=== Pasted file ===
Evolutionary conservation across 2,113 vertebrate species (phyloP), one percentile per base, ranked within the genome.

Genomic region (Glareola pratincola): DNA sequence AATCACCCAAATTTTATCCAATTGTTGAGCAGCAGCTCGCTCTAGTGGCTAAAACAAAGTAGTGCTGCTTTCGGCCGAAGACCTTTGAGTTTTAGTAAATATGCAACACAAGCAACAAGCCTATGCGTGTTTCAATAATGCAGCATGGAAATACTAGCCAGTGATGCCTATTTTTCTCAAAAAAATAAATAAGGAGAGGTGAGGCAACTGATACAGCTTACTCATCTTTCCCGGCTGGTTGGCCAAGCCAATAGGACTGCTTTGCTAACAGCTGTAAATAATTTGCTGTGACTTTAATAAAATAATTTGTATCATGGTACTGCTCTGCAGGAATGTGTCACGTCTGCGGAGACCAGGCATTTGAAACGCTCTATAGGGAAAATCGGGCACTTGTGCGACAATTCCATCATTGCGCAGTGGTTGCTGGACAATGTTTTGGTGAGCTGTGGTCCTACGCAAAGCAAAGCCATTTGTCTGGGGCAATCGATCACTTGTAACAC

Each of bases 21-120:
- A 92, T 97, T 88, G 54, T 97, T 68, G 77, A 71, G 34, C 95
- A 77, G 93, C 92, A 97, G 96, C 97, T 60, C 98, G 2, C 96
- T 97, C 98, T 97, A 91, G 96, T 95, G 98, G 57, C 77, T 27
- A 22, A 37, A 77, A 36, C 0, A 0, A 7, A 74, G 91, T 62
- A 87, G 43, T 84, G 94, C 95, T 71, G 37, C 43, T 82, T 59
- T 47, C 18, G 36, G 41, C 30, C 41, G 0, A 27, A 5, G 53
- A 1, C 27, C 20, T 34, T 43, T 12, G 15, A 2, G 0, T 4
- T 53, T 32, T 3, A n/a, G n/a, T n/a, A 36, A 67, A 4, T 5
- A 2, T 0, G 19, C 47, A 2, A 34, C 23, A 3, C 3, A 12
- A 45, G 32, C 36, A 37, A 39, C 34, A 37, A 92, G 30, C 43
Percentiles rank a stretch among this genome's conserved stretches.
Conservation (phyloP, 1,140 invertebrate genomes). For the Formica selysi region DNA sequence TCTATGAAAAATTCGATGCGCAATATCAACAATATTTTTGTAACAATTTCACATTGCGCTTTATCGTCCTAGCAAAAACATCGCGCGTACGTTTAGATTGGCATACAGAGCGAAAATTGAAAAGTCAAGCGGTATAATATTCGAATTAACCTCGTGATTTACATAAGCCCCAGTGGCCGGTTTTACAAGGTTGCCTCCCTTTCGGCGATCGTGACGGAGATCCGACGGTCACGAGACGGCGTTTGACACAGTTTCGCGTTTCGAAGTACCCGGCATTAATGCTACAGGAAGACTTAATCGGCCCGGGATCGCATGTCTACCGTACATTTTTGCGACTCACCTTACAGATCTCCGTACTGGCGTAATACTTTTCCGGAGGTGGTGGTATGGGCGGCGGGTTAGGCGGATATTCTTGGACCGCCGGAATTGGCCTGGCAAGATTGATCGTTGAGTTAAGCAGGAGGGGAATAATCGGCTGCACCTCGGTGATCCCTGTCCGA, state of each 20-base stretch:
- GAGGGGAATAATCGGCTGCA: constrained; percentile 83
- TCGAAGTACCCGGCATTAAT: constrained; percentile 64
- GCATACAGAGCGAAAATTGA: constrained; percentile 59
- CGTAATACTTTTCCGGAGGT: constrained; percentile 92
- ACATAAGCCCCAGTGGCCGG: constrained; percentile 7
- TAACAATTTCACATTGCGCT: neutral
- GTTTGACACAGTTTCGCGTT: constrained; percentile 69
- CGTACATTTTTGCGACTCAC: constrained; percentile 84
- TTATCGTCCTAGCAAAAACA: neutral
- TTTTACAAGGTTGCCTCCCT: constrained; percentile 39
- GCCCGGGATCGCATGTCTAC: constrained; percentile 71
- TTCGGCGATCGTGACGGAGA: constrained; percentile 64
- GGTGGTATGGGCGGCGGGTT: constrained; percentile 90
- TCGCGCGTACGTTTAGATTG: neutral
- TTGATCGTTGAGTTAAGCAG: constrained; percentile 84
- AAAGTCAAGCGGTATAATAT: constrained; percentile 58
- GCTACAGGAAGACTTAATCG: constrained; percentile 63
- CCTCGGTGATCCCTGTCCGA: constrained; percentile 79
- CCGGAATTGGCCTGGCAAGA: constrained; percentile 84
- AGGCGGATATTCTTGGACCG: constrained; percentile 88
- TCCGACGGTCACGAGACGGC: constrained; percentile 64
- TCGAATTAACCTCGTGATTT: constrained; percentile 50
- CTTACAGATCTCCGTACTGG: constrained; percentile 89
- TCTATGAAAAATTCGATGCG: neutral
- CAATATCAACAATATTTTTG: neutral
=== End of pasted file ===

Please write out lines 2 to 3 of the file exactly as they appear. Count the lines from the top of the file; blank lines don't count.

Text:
Genomic region (Glareola pratincola): DNA sequence AATCACCCAAATTTTATCCAATTGTTGAGCAGCAGCTCGCTCTAGTGGCTAAAACAAAGTAGTGCTGCTTTCGGCCGAAGACCTTTGAGTTTTAGTAAATATGCAACACAAGCAACAAGCCTATGCGTGTTTCAATAATGCAGCATGGAAATACTAGCCAGTGATGCCTATTTTTCTCAAAAAAATAAATAAGGAGAGGTGAGGCAACTGATACAGCTTACTCATCTTTCCCGGCTGGTTGGCCAAGCCAATAGGACTGCTTTGCTAACAGCTGTAAATAATTTGCTGTGACTTTAATAAAATAATTTGTATCATGGTACTGCTCTGCAGGAATGTGTCACGTCTGCGGAGACCAGGCATTTGAAACGCTCTATAGGGAAAATCGGGCACTTGTGCGACAATTCCATCATTGCGCAGTGGTTGCTGGACAATGTTTTGGTGAGCTGTGGTCCTACGCAAAGCAAAGCCATTTGTCTGGGGCAATCGATCACTTGTAACAC

Each of bases 21-120: